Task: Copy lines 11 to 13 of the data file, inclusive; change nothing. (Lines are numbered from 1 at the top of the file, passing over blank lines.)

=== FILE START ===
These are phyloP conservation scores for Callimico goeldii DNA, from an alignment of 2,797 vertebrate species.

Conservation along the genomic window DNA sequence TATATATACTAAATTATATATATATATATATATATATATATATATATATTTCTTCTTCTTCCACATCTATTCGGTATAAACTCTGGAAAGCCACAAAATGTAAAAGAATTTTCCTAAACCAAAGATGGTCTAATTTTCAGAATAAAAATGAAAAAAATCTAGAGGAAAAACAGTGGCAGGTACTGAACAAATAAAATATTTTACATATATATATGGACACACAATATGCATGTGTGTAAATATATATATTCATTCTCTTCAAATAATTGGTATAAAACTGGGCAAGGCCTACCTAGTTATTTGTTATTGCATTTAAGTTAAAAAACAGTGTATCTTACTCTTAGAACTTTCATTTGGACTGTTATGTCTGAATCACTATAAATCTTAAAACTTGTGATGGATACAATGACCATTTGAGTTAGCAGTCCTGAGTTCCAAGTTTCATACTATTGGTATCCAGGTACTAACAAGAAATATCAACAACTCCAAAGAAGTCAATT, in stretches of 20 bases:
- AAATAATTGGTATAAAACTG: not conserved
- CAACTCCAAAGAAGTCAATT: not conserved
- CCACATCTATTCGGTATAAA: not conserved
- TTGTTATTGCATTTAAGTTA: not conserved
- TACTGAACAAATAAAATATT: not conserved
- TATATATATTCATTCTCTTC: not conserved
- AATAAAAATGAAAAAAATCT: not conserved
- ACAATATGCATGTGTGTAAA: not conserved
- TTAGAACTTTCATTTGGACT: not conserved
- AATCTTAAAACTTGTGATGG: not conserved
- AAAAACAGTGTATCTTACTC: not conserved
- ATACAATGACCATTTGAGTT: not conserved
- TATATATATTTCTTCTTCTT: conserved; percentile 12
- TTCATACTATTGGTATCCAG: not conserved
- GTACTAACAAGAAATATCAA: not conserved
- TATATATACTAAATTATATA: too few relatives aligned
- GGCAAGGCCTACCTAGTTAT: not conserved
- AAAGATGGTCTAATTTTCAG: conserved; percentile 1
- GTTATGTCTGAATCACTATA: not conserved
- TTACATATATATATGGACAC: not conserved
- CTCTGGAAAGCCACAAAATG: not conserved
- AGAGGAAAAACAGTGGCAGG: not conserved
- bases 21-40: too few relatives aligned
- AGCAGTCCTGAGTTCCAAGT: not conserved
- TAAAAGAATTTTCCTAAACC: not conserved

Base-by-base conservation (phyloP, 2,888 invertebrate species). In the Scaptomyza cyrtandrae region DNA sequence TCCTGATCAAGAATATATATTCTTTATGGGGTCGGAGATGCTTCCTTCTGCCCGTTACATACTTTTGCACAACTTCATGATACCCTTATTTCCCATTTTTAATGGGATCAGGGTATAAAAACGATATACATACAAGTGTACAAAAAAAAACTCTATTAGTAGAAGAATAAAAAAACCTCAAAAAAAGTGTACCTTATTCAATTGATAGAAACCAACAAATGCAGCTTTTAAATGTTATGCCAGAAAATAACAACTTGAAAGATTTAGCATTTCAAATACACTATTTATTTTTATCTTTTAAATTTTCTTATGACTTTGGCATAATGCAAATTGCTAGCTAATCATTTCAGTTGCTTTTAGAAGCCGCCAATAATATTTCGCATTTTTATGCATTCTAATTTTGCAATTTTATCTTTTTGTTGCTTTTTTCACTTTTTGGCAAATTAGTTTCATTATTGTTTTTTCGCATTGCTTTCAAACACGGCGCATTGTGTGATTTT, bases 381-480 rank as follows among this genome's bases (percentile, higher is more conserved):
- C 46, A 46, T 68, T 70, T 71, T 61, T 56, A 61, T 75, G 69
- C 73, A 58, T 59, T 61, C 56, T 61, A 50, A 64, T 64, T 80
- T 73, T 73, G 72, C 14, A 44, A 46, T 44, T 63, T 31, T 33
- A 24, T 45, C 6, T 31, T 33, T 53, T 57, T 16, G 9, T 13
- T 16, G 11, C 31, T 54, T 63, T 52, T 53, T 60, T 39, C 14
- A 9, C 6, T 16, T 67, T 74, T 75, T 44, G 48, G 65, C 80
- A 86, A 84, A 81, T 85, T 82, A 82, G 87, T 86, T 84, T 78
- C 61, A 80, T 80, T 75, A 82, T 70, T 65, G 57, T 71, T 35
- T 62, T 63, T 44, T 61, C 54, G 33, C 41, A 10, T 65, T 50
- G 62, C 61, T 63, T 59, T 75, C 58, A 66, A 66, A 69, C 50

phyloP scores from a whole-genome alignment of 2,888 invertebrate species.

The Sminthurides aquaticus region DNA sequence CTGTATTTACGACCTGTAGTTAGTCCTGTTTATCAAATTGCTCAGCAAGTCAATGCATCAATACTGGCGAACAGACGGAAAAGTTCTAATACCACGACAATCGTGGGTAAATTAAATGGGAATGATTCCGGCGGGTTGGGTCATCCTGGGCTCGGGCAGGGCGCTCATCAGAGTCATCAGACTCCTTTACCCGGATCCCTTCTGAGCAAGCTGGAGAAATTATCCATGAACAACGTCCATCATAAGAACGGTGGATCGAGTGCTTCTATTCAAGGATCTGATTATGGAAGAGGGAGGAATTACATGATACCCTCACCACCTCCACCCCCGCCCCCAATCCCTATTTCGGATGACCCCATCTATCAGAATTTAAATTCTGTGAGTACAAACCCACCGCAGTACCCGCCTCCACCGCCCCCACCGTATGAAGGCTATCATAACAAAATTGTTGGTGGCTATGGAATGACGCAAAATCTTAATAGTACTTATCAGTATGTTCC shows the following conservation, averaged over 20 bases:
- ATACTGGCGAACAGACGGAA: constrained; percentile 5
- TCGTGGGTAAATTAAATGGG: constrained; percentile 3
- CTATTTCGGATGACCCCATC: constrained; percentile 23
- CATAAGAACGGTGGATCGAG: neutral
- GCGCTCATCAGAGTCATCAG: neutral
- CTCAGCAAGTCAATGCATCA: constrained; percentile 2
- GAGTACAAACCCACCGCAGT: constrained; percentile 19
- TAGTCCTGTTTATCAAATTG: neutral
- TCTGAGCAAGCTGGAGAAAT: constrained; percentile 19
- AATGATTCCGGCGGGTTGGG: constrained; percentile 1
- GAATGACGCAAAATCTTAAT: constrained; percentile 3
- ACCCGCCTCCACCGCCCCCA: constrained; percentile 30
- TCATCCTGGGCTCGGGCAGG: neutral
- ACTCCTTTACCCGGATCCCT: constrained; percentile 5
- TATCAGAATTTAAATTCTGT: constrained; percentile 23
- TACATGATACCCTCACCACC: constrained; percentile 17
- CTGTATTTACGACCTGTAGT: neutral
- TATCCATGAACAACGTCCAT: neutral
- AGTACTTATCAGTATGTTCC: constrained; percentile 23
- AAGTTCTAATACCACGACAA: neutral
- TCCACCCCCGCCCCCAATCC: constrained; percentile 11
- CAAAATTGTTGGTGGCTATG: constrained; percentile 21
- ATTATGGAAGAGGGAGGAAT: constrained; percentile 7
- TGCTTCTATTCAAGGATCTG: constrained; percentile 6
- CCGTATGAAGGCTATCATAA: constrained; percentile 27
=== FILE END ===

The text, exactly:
- TTAGAACTTTCATTTGGACT: not conserved
- AATCTTAAAACTTGTGATGG: not conserved
- AAAAACAGTGTATCTTACTC: not conserved